What objectives has your boss signed up to achieve this year?  And what pressures does she face as she goes about getting there?  The best bosses share the company’s — and their own — objectives with the people who report to them.  They realize that, if their managees don’t know what those objectives are, they’re likely to chase after results that have nothing to do with achieving them.

    If your boss hasn’t told you what objectives she’s pledged to meet this year, ask her.  Then ask her what she sees as the biggest obstacles to getting there.  Finally, ask her what part you can play in helping meet those goals.  Bosses want to know you’re on their team — not just on some org chart, but really on it.

    Show that you’re interested in your boss being successful and want to be one of the backers that make her so.

  3. Figure out your boss’s style.  Adapt accordingly.

    Learning Style:  How does your boss like to get information?  Is she a ‘listener’ or a ‘reader’?  In other words does she prefer to first have information presented in person, so she can ask questions?  Or does she like to first receive information in writing, so that she can study it before having a discussion?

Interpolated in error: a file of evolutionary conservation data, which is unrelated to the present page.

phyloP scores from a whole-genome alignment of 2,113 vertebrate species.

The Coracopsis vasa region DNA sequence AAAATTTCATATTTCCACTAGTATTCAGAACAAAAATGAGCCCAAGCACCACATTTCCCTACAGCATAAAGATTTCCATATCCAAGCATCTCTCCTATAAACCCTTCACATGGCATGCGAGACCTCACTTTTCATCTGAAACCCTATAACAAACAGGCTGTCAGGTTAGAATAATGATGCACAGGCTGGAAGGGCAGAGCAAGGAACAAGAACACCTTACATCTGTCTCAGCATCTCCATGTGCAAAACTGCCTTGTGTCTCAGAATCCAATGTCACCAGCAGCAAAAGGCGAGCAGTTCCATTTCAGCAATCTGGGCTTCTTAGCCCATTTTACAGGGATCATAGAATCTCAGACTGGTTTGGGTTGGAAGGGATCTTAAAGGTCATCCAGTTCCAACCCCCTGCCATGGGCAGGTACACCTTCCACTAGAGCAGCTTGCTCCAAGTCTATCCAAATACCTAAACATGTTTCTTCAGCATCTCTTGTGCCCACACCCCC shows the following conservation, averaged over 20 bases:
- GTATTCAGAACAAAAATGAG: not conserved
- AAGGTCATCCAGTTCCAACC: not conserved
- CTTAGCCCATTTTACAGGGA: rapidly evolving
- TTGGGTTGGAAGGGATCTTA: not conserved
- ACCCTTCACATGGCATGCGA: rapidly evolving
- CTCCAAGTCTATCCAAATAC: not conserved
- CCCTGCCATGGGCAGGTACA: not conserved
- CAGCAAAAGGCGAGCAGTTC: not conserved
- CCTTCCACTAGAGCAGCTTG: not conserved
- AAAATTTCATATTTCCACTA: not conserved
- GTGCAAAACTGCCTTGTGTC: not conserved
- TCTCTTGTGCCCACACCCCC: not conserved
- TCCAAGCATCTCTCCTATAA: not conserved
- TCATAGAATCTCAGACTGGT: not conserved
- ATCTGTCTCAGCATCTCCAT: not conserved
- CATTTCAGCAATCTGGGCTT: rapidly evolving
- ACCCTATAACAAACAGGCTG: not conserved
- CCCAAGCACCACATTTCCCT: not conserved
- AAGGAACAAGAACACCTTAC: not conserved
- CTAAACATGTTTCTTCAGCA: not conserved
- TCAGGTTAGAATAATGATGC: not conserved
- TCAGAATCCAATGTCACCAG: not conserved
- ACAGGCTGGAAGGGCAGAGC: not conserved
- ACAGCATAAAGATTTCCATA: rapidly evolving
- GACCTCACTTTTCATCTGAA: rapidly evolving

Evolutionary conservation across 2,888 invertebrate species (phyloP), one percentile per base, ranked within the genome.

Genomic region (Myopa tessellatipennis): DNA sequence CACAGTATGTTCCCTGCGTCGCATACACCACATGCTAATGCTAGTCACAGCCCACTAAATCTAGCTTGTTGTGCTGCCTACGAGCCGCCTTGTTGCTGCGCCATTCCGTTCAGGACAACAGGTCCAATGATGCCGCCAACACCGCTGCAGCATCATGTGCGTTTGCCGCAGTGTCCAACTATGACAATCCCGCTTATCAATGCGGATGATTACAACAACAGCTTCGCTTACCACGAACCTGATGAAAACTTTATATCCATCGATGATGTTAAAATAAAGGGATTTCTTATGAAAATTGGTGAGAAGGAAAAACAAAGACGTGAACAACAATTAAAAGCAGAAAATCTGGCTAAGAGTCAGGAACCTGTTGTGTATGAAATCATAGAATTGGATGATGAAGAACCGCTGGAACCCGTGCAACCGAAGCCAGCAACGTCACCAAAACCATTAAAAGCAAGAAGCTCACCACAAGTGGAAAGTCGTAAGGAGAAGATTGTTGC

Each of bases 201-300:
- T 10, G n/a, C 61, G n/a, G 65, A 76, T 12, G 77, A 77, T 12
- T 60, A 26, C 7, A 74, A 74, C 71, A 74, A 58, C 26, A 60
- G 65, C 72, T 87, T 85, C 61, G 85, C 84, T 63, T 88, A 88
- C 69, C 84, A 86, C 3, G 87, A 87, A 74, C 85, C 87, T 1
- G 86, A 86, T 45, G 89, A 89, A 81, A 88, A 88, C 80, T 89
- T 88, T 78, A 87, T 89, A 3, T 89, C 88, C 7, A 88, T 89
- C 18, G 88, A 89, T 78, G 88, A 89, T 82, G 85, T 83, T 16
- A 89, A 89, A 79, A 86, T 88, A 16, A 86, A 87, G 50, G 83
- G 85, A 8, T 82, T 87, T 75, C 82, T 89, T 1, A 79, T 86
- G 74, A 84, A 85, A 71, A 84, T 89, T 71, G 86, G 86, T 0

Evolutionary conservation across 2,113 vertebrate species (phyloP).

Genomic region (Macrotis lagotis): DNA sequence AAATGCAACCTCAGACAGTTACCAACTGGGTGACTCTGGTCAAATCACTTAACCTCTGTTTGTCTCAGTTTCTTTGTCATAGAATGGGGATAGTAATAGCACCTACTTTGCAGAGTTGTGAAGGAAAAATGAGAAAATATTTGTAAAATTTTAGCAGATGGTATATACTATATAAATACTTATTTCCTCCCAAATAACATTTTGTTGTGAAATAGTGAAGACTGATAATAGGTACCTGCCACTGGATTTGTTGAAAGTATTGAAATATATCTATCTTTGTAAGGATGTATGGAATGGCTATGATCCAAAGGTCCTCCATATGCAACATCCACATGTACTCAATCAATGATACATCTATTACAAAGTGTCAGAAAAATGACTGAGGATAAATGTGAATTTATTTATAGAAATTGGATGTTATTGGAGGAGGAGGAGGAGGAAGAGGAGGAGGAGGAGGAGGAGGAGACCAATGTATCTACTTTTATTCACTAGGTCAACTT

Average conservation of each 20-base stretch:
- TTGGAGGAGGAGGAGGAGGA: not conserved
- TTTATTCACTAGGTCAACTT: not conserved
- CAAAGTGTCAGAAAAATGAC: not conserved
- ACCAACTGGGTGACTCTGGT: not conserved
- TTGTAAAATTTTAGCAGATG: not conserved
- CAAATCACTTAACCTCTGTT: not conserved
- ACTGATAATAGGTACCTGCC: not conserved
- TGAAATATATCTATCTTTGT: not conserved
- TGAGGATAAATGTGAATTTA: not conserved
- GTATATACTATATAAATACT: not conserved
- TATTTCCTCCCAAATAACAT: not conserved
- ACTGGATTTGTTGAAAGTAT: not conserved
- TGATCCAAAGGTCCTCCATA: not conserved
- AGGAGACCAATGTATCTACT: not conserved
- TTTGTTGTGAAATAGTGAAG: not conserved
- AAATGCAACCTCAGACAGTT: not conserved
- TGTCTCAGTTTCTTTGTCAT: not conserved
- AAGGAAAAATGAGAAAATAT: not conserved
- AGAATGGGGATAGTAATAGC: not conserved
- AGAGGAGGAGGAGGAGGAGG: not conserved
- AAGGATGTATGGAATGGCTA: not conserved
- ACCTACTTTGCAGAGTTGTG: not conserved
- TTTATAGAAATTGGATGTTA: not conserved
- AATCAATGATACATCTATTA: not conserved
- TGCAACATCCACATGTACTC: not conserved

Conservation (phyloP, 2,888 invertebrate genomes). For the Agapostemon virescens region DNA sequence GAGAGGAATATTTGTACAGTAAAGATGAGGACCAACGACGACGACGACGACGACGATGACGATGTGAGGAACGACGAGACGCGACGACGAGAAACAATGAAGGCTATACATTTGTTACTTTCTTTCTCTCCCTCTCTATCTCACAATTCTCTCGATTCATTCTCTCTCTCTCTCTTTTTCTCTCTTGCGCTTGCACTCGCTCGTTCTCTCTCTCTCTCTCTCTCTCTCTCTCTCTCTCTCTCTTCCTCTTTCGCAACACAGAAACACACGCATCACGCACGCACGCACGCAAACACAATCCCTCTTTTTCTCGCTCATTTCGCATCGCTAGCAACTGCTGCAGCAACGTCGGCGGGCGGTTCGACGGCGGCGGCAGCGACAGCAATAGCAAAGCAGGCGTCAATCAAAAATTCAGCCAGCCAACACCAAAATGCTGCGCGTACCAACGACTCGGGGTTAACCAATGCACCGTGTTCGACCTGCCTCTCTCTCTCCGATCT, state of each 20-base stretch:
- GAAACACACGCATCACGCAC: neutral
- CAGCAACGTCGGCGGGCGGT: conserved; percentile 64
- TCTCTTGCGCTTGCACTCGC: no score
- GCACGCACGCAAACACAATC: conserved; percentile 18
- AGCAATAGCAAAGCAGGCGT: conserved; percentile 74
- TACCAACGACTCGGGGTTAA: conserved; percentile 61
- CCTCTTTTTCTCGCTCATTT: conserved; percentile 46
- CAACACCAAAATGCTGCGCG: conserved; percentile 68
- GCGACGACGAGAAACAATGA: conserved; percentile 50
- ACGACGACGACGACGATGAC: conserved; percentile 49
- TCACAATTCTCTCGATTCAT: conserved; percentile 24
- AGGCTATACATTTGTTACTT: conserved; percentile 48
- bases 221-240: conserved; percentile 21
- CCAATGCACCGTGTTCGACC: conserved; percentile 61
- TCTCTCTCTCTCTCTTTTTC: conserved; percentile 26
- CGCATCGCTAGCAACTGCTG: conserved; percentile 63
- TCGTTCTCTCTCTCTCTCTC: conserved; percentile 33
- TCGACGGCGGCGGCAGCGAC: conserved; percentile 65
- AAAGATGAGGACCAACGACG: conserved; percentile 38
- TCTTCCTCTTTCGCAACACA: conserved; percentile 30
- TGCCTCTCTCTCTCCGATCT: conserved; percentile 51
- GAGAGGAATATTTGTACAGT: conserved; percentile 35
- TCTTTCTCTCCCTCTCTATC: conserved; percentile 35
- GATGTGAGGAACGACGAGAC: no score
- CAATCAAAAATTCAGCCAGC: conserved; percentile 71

Work Style:  Is your boss organized and formal?  Someone who prefers traditional meetings with set agendas?  Or is she more informal and intuitive?  Someone who deals well with situations ‘on the fly’?

    Decision-Making Style:  What level of involvement does your boss like to have in the decision-making process?  Is she a ‘high-involvement’ type, who wants to be involved in decisions and problems as they arise?  Or does she prefer to delegate, expecting you to inform her only of important changes and major problems?

    Adapting your own work style to your boss’s reduces irritations and misunderstandings.  In the long run, life gets easier.

  4. Act as if your boss is dependent on you.  She is.